The jury is still out on the geographically specific consequences of global warming. But it's easy to imagine that rising seas may submerge wildfowl-habitat marshlands along the southern edges of the San Francisco Bay, while native grasses along the California coast may lose ground to heat-friendly invasive flora. So will the public support new, inland swamps? And should the government uproot plant life to re-establish the type of native grass-and-shrub fescues that used to cover western San Francisco?

To hear residents of Mount Sutro tell it, such measures would be fanatical, dangerous, and even ecologically misguided.

"We think it's quite possible to maintain the current system of trails to provide access to hikers and bike riders, while preserving the wild beauty of the naturalized forest, its mysterious sense of seclusion, and its fog-forest ecosystem," Bose wrote in an e-mail.

Dirk Hoekstra, who, like some of his other anti-tree-thinning neighbors, belongs to a "Speak for the Trees" Yahoo group, says thinning the eucalyptus will ruin Mount Sutro's trademark green patch, which can be seen from many parts of the city. "I've always found that to be very inspirational, regardless of where I've lived in San Francisco," he says. UCSF and the Sutro Stewards, he adds, "are interested in having a fairly large gash in that green core."

To naturalists, however, the modern result of Sutro's century-old tree plantings is a dying patch of invasive weeds. Native grasses and bushes have been crowded from the shady forest floor by ivy and blackberries. As the eucalyptus die, new ones won't sprout through the thick cover. Without natural restoration, these experts predict an environmental end game in which the hill is covered with a skeleton grove reminiscent of the kudzu-choked landscapes of the American southeast.

And as a Sutro Forest regular, I can tell you that moderate thinning of eucalyptus, blackberry, and ivy, coupled with reviving some native species, is not the cataclysm neighbors make it out to be. There's already a clearing at the top of Mount Sutro. And thanks to help from the Sutro Stewards and donations from the Rotary Club, it's now a gorgeous garden of native plants frequented on weekends by picnicking families. I, too, am fond of eucalyptus groves at Mount Sutro and Mount Davidson, and the way they're so thick as to create the illusion of wilderness isolation to hikers within. But I also love the spots in the city still covered in millennia-old fescue ecosystems, where 50 different plant species may reside in an area the size of a backyard.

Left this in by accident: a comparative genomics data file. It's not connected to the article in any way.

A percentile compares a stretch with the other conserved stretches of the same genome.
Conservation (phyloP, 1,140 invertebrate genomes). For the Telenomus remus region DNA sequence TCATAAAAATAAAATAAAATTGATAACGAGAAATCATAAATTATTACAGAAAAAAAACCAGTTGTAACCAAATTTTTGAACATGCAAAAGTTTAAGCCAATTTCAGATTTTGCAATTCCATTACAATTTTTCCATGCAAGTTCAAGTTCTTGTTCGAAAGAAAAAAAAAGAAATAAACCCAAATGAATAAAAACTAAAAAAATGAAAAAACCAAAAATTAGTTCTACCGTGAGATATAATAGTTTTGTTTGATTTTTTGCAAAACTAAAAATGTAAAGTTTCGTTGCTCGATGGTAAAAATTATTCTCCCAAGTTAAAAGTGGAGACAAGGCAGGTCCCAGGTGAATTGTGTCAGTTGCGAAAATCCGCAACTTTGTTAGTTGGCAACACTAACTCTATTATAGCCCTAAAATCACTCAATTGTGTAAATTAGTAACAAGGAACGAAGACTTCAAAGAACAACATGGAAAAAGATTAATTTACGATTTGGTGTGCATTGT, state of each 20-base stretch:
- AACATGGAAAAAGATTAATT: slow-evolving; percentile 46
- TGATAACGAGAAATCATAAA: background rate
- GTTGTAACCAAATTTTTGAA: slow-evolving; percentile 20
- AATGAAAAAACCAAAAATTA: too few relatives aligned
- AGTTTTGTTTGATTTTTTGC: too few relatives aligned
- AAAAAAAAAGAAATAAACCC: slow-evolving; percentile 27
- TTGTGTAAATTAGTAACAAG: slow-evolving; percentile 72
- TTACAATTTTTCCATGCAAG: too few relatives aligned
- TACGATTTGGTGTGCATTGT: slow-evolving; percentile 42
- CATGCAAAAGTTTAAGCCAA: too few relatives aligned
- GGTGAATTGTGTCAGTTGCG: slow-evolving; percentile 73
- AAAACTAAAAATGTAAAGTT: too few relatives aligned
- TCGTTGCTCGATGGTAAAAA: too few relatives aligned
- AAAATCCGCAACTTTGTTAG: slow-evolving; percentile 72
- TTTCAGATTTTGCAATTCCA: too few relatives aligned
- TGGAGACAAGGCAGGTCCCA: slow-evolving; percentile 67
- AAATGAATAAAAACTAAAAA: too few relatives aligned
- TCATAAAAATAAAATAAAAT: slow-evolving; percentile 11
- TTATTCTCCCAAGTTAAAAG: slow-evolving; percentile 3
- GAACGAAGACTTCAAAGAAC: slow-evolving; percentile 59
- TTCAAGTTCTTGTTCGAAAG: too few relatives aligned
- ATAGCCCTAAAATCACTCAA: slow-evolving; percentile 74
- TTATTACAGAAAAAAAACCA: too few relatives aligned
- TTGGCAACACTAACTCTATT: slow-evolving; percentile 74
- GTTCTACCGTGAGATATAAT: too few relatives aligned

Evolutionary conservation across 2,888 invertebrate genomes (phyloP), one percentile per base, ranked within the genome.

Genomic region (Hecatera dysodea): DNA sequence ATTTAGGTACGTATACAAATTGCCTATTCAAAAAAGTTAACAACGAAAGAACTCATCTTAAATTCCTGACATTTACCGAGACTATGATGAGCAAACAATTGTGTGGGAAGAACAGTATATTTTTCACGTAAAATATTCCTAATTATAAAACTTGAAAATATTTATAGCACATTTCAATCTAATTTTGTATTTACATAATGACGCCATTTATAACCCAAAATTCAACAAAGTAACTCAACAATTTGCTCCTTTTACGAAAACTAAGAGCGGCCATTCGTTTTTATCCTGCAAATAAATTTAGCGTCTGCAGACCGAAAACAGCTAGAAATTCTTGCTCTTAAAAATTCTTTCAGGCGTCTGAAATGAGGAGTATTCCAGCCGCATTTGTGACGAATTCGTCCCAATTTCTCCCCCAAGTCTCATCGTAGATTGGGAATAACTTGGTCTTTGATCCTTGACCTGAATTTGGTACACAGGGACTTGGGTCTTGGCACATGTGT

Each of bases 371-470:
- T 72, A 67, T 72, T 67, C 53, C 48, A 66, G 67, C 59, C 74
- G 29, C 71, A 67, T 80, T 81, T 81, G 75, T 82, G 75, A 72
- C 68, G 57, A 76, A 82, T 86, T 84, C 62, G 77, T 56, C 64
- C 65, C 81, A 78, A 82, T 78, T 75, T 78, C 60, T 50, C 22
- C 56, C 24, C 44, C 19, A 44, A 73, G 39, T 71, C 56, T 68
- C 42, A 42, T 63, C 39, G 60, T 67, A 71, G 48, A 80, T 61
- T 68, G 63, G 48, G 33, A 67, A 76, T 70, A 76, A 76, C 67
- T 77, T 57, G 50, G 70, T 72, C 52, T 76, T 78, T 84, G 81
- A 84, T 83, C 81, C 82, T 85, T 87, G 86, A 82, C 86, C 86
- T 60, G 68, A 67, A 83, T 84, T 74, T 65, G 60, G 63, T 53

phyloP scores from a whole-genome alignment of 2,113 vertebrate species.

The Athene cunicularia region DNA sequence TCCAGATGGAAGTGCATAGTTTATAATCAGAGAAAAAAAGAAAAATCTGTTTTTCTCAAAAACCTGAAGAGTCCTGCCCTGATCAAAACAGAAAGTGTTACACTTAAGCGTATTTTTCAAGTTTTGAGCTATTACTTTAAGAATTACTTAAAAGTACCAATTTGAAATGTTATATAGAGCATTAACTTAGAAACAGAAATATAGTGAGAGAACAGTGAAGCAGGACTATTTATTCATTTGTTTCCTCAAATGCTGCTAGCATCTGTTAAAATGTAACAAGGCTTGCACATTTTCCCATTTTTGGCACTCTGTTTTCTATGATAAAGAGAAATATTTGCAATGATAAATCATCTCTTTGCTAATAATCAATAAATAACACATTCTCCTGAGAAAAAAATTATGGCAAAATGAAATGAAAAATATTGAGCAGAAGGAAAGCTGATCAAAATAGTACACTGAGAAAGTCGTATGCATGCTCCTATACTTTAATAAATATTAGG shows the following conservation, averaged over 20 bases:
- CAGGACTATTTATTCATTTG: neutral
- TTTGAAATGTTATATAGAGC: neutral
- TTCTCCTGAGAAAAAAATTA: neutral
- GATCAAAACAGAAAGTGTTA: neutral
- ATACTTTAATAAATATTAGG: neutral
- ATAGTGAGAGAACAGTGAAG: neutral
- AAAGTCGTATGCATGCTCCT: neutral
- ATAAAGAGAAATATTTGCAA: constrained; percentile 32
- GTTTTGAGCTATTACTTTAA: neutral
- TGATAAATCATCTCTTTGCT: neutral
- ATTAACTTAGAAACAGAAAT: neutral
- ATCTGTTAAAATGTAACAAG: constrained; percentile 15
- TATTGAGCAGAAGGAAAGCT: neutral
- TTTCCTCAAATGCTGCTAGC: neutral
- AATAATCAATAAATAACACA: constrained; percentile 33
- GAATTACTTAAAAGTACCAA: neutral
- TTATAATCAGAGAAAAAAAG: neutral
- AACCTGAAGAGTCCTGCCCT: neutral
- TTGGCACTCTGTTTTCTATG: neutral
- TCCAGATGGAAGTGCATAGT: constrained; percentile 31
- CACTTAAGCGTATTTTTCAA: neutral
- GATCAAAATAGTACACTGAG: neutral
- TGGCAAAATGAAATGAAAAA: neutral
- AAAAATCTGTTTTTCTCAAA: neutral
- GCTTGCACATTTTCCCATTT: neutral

"I documented 55 native species that have continued to survive" on Mount Sutro, says naturalist Jake Sigg, who volunteers on weekends with the Stewards. "They'fre still there. But most of them are about to go under."

Neighbors' concerns about fires, landslides, and wildlife destruction, meanwhile, are unfounded. Bose and others describe a theoretical scenario where thinned trees would retain less fog, be drier, and more apt to catch fire. Cutting eucalyptus trees would allow their roots to rot, and thus lose grip on the soil, provoking landslides.

"Instead of all these drastic and potentially dangerous choices, the best option would be, First do no harm," Bose wrote on her Save Mount Sutro Forest website.

But Mount Sutro is frequently bathed in fog irrespective of what types of plants are on it. Currently, however, the mountain is thick with eucalyptus, a hot-burning tree that, without thinning, could provide enough fuel for a blaze on the scale of the Oakland Hills fire.

During the Great Depression, city fathers actually encouraged woodcutting on Mount Sutro. "Part of that was because it was a fire danger," says Gray Brechin, a New Deal–era historian at U.C. Berkeley.

Its greatest landslide danger, meanwhile, stems from the fact the mountain is composed of layers of chert and shale, types of rock prone to slip against each other deep below any plants' roots. Now, thousands of tons of live eucalyptus press down on these rocks, actually exacerbating landslide danger.

Also important is the idea of preserving biodiversity where possible, even when other forces beat it back.

"I want the greatest number of plants and animals up there," Sigg says. "You can't have that without management."

About The Author

Matt Smith